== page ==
Let's Sit This One Out

Western publics have little appetite for getting tough on Putin for Moscow's Crimean invasion.

While Western leaders scramble to devise a response to Russia's incursion into Ukraine and pundits fulminate about a new Cold War, European and American publics have spoken. They empathize with Ukrainians' plight, but they do not want to get involved.

About two-thirds (68 percent) of Americans say Russia's intervention in Ukraine was unjustified. Nevertheless, more than half want Washington to stay out of the situation, according to a new Pew Research Center survey. Meanwhile, separate European surveys show a similar disinclination to take forceful action. Germans, in particular, oppose economic sanctions against Russia.

In the days and weeks ahead, as the West calibrates its response to Moscow's actions, leaders in Washington and Europe face a domestic challenge. Their publics are wary of a confrontation with Russia over Ukraine.

More than half (56 percent) of the American public says that the most important thing for the U.S. government to do in response to the situation in Ukraine is to not get too involved. And this is a bipartisan reaction: 50 percent of Republicans, 55 percent of Democrats, and 62 percent of independents hold this view.

Only 29 percent of the public wants Washington to take a firm stand with the Russians on Ukraine. That includes the 19 percent that would consider only economic and political options and just 8 percent who back military action.

A separate new CNN survey asked different questions but found much the same public reluctance to get involved. Roughly six in 10 (59 percent) Americans in the CNN poll say they would support economic sanctions against Russia. But only 46 percent back economic aid to Ukraine and only 23 percent support military assistance. Just four in 10 say the G8 summit to be hosted by Russia this year should be canceled. And only a very small portion of the public is in favor of U.S. military strikes (17 percent) or the introduction of American ground troops (12 percent) in response to Russia's actions.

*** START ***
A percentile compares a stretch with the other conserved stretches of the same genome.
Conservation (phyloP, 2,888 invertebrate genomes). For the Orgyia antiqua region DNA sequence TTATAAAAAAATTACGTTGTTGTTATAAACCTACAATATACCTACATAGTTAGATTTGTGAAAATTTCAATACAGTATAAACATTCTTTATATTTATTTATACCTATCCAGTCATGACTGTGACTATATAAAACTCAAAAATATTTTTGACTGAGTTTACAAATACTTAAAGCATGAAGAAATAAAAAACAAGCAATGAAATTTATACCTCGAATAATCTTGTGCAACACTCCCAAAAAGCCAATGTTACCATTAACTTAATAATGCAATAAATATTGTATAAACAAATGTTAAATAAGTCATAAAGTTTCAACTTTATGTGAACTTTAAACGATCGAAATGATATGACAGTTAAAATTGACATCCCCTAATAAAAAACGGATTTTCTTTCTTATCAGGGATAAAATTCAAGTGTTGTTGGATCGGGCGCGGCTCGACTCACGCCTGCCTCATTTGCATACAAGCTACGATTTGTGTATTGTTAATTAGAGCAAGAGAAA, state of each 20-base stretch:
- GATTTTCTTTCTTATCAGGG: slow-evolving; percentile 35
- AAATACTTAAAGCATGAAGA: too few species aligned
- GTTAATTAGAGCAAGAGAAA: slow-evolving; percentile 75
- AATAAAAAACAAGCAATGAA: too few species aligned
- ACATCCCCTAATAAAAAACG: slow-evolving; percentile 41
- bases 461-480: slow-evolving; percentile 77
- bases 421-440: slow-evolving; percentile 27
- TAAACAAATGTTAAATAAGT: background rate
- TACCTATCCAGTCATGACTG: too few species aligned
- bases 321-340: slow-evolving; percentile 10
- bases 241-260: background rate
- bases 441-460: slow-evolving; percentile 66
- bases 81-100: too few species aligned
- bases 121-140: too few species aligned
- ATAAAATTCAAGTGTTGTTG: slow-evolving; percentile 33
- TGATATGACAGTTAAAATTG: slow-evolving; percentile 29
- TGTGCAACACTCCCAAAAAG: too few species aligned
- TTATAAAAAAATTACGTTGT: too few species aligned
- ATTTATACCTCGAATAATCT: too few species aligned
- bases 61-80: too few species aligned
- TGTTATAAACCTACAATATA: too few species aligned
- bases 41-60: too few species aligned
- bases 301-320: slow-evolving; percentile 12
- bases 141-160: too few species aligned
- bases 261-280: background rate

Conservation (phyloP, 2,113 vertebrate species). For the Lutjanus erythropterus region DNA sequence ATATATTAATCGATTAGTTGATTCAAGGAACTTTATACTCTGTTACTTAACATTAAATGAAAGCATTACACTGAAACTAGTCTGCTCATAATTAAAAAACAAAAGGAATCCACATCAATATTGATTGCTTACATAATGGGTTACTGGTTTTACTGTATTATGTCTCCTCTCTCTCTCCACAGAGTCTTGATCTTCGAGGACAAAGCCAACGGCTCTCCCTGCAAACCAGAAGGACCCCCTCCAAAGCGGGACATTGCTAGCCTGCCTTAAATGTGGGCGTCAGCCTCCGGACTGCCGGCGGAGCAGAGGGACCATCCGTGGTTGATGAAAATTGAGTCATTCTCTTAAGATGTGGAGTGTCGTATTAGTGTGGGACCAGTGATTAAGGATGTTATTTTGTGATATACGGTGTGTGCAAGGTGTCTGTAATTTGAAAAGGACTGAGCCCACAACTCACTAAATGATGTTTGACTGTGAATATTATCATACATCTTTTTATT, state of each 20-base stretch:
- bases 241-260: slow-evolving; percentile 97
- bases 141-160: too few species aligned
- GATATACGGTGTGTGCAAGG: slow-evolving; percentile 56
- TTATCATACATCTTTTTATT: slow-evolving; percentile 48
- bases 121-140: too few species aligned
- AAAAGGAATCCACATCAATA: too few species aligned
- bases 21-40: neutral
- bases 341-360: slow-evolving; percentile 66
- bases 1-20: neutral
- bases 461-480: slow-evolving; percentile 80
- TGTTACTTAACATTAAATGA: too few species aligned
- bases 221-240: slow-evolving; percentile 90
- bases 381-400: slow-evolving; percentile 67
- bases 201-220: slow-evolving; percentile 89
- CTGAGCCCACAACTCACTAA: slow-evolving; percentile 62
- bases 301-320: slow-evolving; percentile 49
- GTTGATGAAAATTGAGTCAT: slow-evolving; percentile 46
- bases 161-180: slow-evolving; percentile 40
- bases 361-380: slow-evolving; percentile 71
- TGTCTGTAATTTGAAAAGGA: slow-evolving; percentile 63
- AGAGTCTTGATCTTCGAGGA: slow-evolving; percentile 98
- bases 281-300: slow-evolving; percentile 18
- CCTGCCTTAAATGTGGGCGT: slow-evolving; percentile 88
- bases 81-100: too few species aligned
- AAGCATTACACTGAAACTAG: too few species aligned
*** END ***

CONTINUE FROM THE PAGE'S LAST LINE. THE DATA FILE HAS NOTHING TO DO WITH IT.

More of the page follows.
Another recent survey, this one done by ABC News and the Washington Post, found that just 40 percent of Americans support economic sanctions against Russia if the United States is forced to impose them alone. That proportion rises to 56 percent if sanctions are imposed in conjunction with America's European allies.

But early indications are that the Europeans are not that supportive of taking action. Close economic ties with Russia appear to make them more wary of coming to Ukraine's aid or getting tough with Moscow.

Russians bought 38.1 billion euros in exports from Germany in 2012, making Russia a better market for Germany than Spain, Japan, or India, according to German government trade statistics. And Germans imported 42.8 billion euros in goods and services from Russia, much of it in the form of natural gas. Fully 35 percent of the gas Germany uses to heat its homes and power its generators comes from Russia.  

Given that dependence, German Chancellor Angela Merkel's apparent reluctance to get tough with Russian President Vladimir Putin appears to reflect the sentiment of her citizens. Just 12 percent of Germans back military cooperation with Kiev, according to an early March survey by Infratest dimap for German public broadcaster ARD and the newspaper Die Welt. Only 38 percent say they favor economic sanctions against Russia. Moreover, 77 percent oppose exclusion of Russia from the G8 group of advanced economies and 92 percent oppose severing diplomatic relations with Moscow.

Germans are, however, willing to back the new Kiev government with money: 72 percent support economic help for Ukraine.

The United Kingdom has its own economic ties with Russia that appear to curb public enthusiasm for getting tough over Ukraine. A great deal of Russian money flows through British banks (according to one study Russians spent over 500 million pounds on London property in 2012 alone). Given such economic ties and lukewarm public sentiment, it is little wonder that a British government document was recently photographed outside the prime minister's residence that read that Britain "should not support, for now, trade sanctions .... or close London's financial centre to Russians."

As Europe and the United States struggle to come up with a unified response to Russia's military encroachment in Ukraine, one of their biggest challenges may be to convince their publics to take any strong action at all.

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The Pulse

Everything's Coming Up Modi

A new survey shows widespread support for a controversial Indian candidate.